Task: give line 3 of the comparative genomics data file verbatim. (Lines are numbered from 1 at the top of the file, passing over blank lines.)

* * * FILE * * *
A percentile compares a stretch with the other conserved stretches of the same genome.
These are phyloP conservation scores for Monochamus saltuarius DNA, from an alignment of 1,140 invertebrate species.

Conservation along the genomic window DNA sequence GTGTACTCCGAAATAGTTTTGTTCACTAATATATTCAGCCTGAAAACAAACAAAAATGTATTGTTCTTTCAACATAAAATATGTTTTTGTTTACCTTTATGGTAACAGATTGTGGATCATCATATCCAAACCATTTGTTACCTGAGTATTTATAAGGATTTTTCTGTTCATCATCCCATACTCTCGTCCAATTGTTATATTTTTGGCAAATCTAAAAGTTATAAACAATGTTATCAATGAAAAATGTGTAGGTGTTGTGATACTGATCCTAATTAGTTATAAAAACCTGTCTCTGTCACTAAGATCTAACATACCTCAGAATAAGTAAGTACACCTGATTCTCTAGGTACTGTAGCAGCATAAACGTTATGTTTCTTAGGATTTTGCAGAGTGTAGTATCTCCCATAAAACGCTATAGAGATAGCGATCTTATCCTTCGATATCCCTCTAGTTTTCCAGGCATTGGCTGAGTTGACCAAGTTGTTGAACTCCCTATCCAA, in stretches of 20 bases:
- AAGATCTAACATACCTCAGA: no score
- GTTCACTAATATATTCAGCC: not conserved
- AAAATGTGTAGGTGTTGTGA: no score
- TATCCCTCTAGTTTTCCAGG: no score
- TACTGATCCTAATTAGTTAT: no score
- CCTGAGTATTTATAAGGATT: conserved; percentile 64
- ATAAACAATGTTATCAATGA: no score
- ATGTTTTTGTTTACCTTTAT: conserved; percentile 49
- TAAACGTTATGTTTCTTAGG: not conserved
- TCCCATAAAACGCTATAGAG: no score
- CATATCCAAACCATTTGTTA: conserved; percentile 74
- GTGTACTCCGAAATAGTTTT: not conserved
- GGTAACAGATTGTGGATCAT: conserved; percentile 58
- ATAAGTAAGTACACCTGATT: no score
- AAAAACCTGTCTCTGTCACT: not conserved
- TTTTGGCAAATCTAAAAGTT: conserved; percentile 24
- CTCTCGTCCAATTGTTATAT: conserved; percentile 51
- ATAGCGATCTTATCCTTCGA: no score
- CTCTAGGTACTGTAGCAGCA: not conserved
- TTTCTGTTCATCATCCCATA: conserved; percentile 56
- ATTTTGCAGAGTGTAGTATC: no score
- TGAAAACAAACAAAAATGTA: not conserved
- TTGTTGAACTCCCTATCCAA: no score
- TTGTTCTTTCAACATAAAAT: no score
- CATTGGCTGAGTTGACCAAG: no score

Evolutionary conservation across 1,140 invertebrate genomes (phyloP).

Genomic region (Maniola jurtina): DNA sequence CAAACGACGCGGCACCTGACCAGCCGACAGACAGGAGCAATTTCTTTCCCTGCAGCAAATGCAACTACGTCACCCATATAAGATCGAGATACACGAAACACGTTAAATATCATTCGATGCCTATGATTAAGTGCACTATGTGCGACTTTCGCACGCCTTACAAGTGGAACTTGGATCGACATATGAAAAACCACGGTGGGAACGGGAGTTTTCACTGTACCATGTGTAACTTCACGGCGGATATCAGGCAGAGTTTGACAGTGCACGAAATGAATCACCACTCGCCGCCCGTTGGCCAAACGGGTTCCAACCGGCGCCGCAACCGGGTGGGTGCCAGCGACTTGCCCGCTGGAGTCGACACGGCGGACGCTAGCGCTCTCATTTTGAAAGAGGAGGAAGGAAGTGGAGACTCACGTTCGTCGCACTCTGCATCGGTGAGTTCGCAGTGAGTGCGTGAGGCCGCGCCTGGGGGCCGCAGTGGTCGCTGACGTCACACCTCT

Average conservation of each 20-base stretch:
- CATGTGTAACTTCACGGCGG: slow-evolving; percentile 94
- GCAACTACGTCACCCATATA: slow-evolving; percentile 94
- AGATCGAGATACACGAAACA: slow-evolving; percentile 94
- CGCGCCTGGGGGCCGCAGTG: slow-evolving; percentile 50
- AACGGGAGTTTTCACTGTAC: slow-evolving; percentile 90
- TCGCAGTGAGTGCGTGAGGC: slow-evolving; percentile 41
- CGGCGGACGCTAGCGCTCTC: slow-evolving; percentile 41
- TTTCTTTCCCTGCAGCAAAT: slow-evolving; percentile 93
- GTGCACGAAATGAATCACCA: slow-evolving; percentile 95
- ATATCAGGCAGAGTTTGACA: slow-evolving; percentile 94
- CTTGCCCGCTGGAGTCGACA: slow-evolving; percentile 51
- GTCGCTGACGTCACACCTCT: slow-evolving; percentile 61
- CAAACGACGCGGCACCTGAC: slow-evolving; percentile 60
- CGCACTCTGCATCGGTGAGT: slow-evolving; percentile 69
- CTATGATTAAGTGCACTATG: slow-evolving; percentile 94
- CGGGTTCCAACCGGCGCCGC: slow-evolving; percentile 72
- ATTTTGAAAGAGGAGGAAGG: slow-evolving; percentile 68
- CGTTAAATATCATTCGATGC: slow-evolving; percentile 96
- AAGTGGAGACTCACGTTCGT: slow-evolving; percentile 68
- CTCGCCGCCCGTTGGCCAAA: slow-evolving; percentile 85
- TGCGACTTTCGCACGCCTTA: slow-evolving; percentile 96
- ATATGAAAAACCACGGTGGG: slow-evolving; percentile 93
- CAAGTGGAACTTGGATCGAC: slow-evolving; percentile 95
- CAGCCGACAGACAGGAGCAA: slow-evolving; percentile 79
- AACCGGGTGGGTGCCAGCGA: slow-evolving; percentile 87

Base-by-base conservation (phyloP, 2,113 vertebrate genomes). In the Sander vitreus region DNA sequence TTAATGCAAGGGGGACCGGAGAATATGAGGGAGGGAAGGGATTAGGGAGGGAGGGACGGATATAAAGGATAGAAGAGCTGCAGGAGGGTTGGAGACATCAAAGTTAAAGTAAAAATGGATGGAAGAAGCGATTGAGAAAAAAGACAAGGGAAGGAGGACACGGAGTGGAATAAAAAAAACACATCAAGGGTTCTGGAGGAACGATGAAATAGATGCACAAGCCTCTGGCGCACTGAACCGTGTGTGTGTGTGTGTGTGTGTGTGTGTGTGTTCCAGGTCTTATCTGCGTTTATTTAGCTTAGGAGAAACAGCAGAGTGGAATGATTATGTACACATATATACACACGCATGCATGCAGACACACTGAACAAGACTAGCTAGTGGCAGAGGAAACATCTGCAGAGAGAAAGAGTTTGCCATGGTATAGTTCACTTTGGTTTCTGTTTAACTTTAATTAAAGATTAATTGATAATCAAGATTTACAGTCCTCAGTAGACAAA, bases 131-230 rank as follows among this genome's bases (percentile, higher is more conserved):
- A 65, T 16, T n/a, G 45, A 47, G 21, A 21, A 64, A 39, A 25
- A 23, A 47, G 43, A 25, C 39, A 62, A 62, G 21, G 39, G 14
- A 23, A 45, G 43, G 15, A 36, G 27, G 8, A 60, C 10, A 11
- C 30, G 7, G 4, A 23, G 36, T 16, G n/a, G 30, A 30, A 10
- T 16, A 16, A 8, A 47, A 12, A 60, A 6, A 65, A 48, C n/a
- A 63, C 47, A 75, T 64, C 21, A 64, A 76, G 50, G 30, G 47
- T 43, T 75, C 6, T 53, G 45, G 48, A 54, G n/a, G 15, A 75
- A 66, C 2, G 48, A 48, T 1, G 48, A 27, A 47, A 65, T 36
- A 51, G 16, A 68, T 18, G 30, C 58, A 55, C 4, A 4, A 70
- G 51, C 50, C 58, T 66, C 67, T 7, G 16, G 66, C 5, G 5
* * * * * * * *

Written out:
Conservation along the genomic window DNA sequence GTGTACTCCGAAATAGTTTTGTTCACTAATATATTCAGCCTGAAAACAAACAAAAATGTATTGTTCTTTCAACATAAAATATGTTTTTGTTTACCTTTATGGTAACAGATTGTGGATCATCATATCCAAACCATTTGTTACCTGAGTATTTATAAGGATTTTTCTGTTCATCATCCCATACTCTCGTCCAATTGTTATATTTTTGGCAAATCTAAAAGTTATAAACAATGTTATCAATGAAAAATGTGTAGGTGTTGTGATACTGATCCTAATTAGTTATAAAAACCTGTCTCTGTCACTAAGATCTAACATACCTCAGAATAAGTAAGTACACCTGATTCTCTAGGTACTGTAGCAGCATAAACGTTATGTTTCTTAGGATTTTGCAGAGTGTAGTATCTCCCATAAAACGCTATAGAGATAGCGATCTTATCCTTCGATATCCCTCTAGTTTTCCAGGCATTGGCTGAGTTGACCAAGTTGTTGAACTCCCTATCCAA, in stretches of 20 bases: